6. The people in Dawson College can be thankful that the gunman did not use his shotgun or a hunting rifle or else everyone who was shot would have been killed. The gun he used is a glorified pistol and pistols shoot low powered ammunition. Contrary to popular movie beliefs they are not super weapons. A hunting rifle is designed to kill and so is the ammo for it. A shotgun produces horrific wounds, which can be very difficult for surgeons to repair.

    Don’t confuse firearm licensing and the gun registry. The first one is about licensing the individual, the 2nd one is making a (incomplete) paper trail on the firearm. The licensing of firearm owners is supposed to prevent this type of event, but the police and the firearm Centre admit that they don’t check up most peoples references as it cost to much money & time!!!
    The registry is costing us $270,000 a day, for every month it runs you can hire 90 Police Officers for a year!!

    We are also lucky that the Montreal police learned the lessons of 1989 well. The key to saving lives is to be aggressive and attack the shooter with whatever you have available, that is what they did and they can be commended for it. In the US several school shootings were thwarted by armed teachers, yet the media avoids mentioning this, why?
    Dawson has over 10,000 students, yet the school is to cheap to provide effective security for them, how many towns of 10,000 people don’t have a police detachment?

    To stop theses shootings is very simple
    Provide effective security for large groups of people
    Enforce the existing laws
    Actually check the references and application of firearm licences

  7. While I’m sure folks will disagree, stronger laws really aren’t solving things either. Here in California, we have some of the most strict gun laws in the country, 10 day waiting periods, you can’t buy a gun & ammo at the same time, required trigger locks, ‘assault weapon” bans, criminal penalties if your kid touches the gun when you’re not home, only 1 gun purchase per month, mandatory Department of Justice background checks, etc… and our crime rates are way out of control. Why? It’s not the people that *legally* purchase firearms that are the problem. It’s the criminals that are getting many of them from our porous southern border or other places. Most of our homicides are black men shooting other black men. (Don’t believe me? Want to be a lamer and pull the race card? Check out the FBI’s own stats at the Uniform Crime Report.) There’s a huge subculture among these people that glorifies violence & misogyny. The rest of us simply want to exercise our Constitutional right to protect ourselves.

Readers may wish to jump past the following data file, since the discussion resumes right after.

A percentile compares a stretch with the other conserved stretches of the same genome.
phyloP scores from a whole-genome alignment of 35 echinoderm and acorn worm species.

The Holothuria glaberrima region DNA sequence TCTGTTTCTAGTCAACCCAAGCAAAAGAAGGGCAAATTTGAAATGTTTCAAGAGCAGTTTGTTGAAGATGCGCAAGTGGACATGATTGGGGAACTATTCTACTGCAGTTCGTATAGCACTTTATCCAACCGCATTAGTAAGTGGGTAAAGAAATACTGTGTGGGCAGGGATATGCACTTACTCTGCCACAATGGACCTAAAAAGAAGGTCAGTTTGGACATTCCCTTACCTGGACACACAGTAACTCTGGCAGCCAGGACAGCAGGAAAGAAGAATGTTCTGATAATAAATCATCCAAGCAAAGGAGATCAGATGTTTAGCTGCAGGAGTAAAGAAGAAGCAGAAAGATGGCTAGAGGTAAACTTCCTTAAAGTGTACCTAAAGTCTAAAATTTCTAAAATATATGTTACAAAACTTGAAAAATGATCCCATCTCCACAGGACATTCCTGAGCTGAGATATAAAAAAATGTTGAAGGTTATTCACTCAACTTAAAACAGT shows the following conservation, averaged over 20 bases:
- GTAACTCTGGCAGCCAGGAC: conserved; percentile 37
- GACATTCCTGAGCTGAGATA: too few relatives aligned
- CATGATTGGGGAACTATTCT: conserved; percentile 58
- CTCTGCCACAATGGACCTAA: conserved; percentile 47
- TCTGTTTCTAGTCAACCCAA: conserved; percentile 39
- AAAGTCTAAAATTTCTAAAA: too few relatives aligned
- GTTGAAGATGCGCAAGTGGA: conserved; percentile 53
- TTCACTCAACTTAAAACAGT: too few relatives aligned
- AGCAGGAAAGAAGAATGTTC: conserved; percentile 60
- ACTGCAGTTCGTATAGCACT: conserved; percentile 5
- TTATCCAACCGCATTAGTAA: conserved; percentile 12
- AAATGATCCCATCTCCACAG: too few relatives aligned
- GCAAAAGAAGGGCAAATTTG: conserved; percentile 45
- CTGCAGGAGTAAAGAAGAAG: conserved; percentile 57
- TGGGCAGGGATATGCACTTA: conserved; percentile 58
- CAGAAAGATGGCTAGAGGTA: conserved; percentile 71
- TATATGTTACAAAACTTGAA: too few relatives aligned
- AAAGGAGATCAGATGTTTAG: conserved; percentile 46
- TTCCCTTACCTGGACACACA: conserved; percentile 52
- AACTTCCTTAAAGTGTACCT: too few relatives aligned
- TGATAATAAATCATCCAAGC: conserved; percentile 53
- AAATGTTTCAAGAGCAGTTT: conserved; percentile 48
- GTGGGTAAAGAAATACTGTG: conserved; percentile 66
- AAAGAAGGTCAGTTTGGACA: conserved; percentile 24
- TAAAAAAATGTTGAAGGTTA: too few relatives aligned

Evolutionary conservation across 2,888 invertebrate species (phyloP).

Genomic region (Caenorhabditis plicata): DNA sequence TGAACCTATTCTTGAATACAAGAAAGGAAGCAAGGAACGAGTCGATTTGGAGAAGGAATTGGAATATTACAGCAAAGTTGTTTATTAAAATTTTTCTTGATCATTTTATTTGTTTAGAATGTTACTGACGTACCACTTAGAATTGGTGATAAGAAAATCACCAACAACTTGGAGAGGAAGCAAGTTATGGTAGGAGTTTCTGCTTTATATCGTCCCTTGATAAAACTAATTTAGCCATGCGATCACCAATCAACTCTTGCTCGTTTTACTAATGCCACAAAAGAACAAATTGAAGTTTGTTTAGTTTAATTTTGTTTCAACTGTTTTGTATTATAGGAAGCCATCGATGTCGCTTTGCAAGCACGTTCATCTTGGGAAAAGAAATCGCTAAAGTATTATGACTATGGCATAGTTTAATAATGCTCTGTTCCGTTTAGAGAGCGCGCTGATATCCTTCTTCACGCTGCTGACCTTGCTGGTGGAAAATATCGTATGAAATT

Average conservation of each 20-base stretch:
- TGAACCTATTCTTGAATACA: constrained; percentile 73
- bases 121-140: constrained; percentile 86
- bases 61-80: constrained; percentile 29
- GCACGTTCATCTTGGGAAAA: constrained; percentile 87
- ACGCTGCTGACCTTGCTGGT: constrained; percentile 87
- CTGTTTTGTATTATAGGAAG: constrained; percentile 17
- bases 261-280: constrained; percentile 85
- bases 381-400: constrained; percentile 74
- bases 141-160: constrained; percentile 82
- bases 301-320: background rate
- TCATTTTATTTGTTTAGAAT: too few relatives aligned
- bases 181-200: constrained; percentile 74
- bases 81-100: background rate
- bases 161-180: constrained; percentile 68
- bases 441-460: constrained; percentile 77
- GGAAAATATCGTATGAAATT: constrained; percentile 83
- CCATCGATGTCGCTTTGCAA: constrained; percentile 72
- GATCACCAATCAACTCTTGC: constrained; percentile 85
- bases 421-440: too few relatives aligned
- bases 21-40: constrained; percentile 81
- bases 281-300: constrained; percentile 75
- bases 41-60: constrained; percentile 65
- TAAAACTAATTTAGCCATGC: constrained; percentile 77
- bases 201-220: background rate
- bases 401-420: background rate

All the gun laws in the world didn’t seem to stop this guy from being a psycho and shooting people. It’s just too bad that there wasn’t really anybody there to fire back and take him out before he killed people.